As a komiks collector, I know for a fact that comic art has a distinctive quality in it that firmly identifies its artist. Like painting, there are some specific things to be considered in identifying an art, the brush/pen strokes, cross-hatchings, a certain tilting of the figure, paneling, montage, shadowings, a certain look of the faces of the characters, etc. Hence, a person familiar with comic art of several artists can, with little effort, identify an art done by a particular artist even though in komiks art there have been some artists who imitated certain strong artists like Redondo or Coching.
For instance, one can easily differentiate a Coching with a Javinal art, even though to the unfamiliar, the two artworks may seem too much alike. Yet, there is still a great difference, and one must possess a keen eye on recognizing the tell-tale unioqueness of a Coching with a Javinal art.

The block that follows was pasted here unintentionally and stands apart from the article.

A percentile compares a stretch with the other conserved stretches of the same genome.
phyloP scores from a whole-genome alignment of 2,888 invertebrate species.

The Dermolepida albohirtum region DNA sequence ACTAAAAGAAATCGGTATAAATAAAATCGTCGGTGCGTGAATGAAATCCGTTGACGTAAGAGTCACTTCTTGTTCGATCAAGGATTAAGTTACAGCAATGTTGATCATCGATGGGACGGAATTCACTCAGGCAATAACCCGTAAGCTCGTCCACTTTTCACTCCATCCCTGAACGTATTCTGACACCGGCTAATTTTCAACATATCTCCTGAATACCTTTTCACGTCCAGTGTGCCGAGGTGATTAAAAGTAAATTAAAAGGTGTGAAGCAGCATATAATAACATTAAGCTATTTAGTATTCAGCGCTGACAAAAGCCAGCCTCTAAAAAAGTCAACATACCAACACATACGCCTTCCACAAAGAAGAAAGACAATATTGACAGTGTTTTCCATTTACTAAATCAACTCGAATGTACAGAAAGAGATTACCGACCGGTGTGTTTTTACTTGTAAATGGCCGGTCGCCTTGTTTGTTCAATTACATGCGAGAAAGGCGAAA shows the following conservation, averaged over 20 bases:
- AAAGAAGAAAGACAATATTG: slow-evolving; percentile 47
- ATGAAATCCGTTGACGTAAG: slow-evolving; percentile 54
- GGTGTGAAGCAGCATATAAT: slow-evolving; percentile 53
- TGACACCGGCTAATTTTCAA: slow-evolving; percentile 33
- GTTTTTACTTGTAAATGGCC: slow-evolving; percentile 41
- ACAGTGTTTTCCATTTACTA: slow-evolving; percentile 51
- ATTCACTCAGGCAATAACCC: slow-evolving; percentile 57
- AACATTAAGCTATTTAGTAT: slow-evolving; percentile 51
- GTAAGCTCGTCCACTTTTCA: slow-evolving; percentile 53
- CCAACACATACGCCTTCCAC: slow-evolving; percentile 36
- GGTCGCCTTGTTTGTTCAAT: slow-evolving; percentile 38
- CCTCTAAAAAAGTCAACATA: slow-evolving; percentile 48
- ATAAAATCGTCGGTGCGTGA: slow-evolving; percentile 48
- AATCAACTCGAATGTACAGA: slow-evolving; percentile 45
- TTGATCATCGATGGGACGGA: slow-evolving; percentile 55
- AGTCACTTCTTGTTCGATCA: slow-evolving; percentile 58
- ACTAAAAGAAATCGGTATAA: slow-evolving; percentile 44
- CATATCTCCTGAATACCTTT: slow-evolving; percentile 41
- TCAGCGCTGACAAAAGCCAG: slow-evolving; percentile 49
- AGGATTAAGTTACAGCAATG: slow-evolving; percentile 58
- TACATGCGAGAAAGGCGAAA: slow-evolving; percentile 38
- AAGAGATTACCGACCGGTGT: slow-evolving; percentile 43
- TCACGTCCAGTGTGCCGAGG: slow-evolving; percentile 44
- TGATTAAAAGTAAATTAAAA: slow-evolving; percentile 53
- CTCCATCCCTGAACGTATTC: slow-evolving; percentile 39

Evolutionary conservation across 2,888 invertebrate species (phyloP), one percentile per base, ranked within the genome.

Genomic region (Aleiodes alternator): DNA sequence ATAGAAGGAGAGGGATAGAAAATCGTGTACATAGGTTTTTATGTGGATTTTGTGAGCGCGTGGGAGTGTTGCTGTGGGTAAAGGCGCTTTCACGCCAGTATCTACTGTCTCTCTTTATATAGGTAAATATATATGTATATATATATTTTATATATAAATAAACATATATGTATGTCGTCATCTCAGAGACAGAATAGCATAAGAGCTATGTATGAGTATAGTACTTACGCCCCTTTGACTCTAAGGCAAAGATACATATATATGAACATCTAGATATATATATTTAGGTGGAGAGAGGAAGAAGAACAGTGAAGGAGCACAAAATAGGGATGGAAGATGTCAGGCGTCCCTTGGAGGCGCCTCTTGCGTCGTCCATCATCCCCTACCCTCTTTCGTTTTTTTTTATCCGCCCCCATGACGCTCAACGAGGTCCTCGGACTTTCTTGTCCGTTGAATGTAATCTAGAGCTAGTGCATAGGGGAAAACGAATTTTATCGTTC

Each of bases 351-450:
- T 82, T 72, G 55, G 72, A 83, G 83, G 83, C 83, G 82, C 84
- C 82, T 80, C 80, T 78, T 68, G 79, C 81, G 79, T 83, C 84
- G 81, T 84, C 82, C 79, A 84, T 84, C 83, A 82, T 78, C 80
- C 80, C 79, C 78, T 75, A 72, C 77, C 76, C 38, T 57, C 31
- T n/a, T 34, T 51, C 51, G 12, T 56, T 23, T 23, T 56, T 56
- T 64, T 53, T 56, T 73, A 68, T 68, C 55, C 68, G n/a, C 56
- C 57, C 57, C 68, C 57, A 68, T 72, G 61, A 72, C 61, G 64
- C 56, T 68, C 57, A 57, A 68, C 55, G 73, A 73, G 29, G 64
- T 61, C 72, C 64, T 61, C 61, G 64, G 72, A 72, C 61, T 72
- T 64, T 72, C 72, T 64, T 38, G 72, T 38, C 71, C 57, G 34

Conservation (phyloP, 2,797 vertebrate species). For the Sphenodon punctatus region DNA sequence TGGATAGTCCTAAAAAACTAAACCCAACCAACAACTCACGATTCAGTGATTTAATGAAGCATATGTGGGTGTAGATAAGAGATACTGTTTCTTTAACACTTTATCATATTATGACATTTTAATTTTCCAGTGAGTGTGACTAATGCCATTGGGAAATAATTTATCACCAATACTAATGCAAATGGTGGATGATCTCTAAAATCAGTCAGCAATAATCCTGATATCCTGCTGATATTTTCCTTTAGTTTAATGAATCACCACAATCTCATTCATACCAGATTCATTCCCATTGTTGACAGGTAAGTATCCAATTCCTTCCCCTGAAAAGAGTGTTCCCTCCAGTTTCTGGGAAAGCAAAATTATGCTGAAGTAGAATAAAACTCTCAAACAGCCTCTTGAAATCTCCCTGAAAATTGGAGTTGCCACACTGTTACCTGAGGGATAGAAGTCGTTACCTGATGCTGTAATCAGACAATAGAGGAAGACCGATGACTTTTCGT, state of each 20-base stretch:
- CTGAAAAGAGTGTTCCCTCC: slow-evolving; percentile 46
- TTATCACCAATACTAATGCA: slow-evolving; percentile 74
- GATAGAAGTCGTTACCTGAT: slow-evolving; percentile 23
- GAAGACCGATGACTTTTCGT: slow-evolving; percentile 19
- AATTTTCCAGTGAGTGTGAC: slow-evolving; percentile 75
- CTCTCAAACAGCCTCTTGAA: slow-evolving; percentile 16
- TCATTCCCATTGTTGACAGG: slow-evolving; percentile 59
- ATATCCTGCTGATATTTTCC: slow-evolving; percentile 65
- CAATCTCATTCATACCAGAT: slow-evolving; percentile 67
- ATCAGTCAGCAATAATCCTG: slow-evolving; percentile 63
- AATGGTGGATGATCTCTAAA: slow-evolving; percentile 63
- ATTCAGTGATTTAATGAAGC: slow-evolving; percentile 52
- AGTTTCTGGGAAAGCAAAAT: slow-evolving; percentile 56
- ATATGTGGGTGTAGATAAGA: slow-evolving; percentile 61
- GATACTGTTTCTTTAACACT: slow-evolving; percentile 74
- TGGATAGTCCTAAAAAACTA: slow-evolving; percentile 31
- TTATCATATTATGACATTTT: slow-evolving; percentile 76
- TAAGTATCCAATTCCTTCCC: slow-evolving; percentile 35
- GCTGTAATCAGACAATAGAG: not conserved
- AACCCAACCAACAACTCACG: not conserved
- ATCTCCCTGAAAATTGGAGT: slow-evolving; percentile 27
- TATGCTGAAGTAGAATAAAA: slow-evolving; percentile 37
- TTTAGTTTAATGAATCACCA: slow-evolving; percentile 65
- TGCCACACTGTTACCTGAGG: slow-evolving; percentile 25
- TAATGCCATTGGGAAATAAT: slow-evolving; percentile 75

As a regular feature of this blog, I will post, from time to time, a comic art, and let the viewers guess who its artist is. Since komiks artists only sign their names on the first page of the komiks originals, and the remaining 2-5 pages unsigned, it is highly important that a komiks collector identify properly an unsigned page.
The art featured above is one of my favorite pieces in my collection of original komiks art. My scanner, as with almost everyone else's, is too small to fit the entire page, so you get to see only a cropped version.
In this amazing page, the artist takes you right in the middle of a fierce battle scene, and you could almost hear the barbarians' yelling and the horses' hooves thumping. This is a splash page from one of my favorite komiks-novels in the early 1980s. Can you guess its artist?
The answer soon on my next post.